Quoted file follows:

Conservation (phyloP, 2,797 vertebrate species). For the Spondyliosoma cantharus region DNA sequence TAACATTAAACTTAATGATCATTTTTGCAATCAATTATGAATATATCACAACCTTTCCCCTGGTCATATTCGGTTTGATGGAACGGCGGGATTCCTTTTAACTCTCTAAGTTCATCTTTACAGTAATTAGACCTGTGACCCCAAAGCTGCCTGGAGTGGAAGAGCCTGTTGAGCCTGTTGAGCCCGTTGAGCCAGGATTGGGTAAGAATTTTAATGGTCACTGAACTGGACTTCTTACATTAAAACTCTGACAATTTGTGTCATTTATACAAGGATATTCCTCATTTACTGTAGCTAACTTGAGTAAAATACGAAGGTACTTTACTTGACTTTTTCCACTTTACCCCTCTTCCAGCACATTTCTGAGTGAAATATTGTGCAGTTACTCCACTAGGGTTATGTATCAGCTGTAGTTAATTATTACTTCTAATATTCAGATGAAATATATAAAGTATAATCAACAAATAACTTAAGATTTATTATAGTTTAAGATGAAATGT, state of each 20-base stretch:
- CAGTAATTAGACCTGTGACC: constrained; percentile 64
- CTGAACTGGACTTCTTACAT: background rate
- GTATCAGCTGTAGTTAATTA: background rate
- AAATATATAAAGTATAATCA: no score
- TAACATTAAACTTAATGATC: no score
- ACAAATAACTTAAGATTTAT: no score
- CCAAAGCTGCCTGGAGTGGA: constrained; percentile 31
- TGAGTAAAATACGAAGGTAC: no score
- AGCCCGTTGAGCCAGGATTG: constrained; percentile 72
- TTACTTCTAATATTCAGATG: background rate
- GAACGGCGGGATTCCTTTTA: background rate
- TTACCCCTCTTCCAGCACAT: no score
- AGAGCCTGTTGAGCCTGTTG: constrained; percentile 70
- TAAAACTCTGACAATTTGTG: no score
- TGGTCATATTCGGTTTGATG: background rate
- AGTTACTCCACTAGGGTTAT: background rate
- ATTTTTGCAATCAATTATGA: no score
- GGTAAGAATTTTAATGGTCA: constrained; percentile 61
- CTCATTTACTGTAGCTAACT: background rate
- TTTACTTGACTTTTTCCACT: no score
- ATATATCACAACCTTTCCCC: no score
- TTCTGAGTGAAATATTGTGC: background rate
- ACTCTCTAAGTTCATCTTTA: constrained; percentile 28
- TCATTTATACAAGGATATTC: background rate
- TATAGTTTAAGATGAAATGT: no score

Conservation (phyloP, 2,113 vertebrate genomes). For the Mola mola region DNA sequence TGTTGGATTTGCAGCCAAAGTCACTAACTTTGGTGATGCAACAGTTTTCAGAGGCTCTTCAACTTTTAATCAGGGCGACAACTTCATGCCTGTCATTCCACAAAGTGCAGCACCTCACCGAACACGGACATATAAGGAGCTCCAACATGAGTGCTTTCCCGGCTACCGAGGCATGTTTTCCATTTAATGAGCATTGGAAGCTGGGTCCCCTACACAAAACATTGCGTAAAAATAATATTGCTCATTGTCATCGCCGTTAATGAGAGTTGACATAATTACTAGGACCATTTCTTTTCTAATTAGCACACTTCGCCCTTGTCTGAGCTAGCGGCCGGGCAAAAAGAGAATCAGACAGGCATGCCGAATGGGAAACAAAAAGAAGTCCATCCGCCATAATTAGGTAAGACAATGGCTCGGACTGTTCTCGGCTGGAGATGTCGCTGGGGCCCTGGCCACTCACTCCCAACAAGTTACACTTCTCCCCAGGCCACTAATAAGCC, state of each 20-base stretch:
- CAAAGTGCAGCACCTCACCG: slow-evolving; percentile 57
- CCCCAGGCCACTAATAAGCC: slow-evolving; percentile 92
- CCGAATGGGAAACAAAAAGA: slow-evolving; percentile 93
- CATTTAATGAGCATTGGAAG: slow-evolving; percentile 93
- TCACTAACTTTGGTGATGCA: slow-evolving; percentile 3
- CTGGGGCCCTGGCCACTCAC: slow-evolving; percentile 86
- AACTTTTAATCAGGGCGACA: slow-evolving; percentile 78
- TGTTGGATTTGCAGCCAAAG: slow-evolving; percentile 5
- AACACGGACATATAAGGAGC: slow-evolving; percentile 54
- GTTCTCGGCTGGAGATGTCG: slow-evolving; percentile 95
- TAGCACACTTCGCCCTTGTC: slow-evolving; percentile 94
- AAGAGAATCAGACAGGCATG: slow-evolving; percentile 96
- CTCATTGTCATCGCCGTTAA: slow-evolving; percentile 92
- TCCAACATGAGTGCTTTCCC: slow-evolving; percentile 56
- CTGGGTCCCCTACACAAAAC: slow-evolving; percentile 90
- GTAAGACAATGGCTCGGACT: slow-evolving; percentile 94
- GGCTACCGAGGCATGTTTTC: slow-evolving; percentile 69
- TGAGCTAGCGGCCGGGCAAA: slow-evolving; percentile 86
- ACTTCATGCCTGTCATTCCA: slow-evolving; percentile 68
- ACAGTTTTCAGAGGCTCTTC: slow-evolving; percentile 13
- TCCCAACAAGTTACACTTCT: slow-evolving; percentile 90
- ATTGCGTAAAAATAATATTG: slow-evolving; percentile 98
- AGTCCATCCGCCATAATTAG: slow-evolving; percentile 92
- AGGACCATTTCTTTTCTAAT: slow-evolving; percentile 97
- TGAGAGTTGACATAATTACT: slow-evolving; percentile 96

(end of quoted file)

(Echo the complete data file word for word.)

Conservation (phyloP, 2,797 vertebrate species). For the Spondyliosoma cantharus region DNA sequence TAACATTAAACTTAATGATCATTTTTGCAATCAATTATGAATATATCACAACCTTTCCCCTGGTCATATTCGGTTTGATGGAACGGCGGGATTCCTTTTAACTCTCTAAGTTCATCTTTACAGTAATTAGACCTGTGACCCCAAAGCTGCCTGGAGTGGAAGAGCCTGTTGAGCCTGTTGAGCCCGTTGAGCCAGGATTGGGTAAGAATTTTAATGGTCACTGAACTGGACTTCTTACATTAAAACTCTGACAATTTGTGTCATTTATACAAGGATATTCCTCATTTACTGTAGCTAACTTGAGTAAAATACGAAGGTACTTTACTTGACTTTTTCCACTTTACCCCTCTTCCAGCACATTTCTGAGTGAAATATTGTGCAGTTACTCCACTAGGGTTATGTATCAGCTGTAGTTAATTATTACTTCTAATATTCAGATGAAATATATAAAGTATAATCAACAAATAACTTAAGATTTATTATAGTTTAAGATGAAATGT, state of each 20-base stretch:
- CAGTAATTAGACCTGTGACC: constrained; percentile 64
- CTGAACTGGACTTCTTACAT: background rate
- GTATCAGCTGTAGTTAATTA: background rate
- AAATATATAAAGTATAATCA: no score
- TAACATTAAACTTAATGATC: no score
- ACAAATAACTTAAGATTTAT: no score
- CCAAAGCTGCCTGGAGTGGA: constrained; percentile 31
- TGAGTAAAATACGAAGGTAC: no score
- AGCCCGTTGAGCCAGGATTG: constrained; percentile 72
- TTACTTCTAATATTCAGATG: background rate
- GAACGGCGGGATTCCTTTTA: background rate
- TTACCCCTCTTCCAGCACAT: no score
- AGAGCCTGTTGAGCCTGTTG: constrained; percentile 70
- TAAAACTCTGACAATTTGTG: no score
- TGGTCATATTCGGTTTGATG: background rate
- AGTTACTCCACTAGGGTTAT: background rate
- ATTTTTGCAATCAATTATGA: no score
- GGTAAGAATTTTAATGGTCA: constrained; percentile 61
- CTCATTTACTGTAGCTAACT: background rate
- TTTACTTGACTTTTTCCACT: no score
- ATATATCACAACCTTTCCCC: no score
- TTCTGAGTGAAATATTGTGC: background rate
- ACTCTCTAAGTTCATCTTTA: constrained; percentile 28
- TCATTTATACAAGGATATTC: background rate
- TATAGTTTAAGATGAAATGT: no score

Conservation (phyloP, 2,113 vertebrate genomes). For the Mola mola region DNA sequence TGTTGGATTTGCAGCCAAAGTCACTAACTTTGGTGATGCAACAGTTTTCAGAGGCTCTTCAACTTTTAATCAGGGCGACAACTTCATGCCTGTCATTCCACAAAGTGCAGCACCTCACCGAACACGGACATATAAGGAGCTCCAACATGAGTGCTTTCCCGGCTACCGAGGCATGTTTTCCATTTAATGAGCATTGGAAGCTGGGTCCCCTACACAAAACATTGCGTAAAAATAATATTGCTCATTGTCATCGCCGTTAATGAGAGTTGACATAATTACTAGGACCATTTCTTTTCTAATTAGCACACTTCGCCCTTGTCTGAGCTAGCGGCCGGGCAAAAAGAGAATCAGACAGGCATGCCGAATGGGAAACAAAAAGAAGTCCATCCGCCATAATTAGGTAAGACAATGGCTCGGACTGTTCTCGGCTGGAGATGTCGCTGGGGCCCTGGCCACTCACTCCCAACAAGTTACACTTCTCCCCAGGCCACTAATAAGCC, state of each 20-base stretch:
- CAAAGTGCAGCACCTCACCG: slow-evolving; percentile 57
- CCCCAGGCCACTAATAAGCC: slow-evolving; percentile 92
- CCGAATGGGAAACAAAAAGA: slow-evolving; percentile 93
- CATTTAATGAGCATTGGAAG: slow-evolving; percentile 93
- TCACTAACTTTGGTGATGCA: slow-evolving; percentile 3
- CTGGGGCCCTGGCCACTCAC: slow-evolving; percentile 86
- AACTTTTAATCAGGGCGACA: slow-evolving; percentile 78
- TGTTGGATTTGCAGCCAAAG: slow-evolving; percentile 5
- AACACGGACATATAAGGAGC: slow-evolving; percentile 54
- GTTCTCGGCTGGAGATGTCG: slow-evolving; percentile 95
- TAGCACACTTCGCCCTTGTC: slow-evolving; percentile 94
- AAGAGAATCAGACAGGCATG: slow-evolving; percentile 96
- CTCATTGTCATCGCCGTTAA: slow-evolving; percentile 92
- TCCAACATGAGTGCTTTCCC: slow-evolving; percentile 56
- CTGGGTCCCCTACACAAAAC: slow-evolving; percentile 90
- GTAAGACAATGGCTCGGACT: slow-evolving; percentile 94
- GGCTACCGAGGCATGTTTTC: slow-evolving; percentile 69
- TGAGCTAGCGGCCGGGCAAA: slow-evolving; percentile 86
- ACTTCATGCCTGTCATTCCA: slow-evolving; percentile 68
- ACAGTTTTCAGAGGCTCTTC: slow-evolving; percentile 13
- TCCCAACAAGTTACACTTCT: slow-evolving; percentile 90
- ATTGCGTAAAAATAATATTG: slow-evolving; percentile 98
- AGTCCATCCGCCATAATTAG: slow-evolving; percentile 92
- AGGACCATTTCTTTTCTAAT: slow-evolving; percentile 97
- TGAGAGTTGACATAATTACT: slow-evolving; percentile 96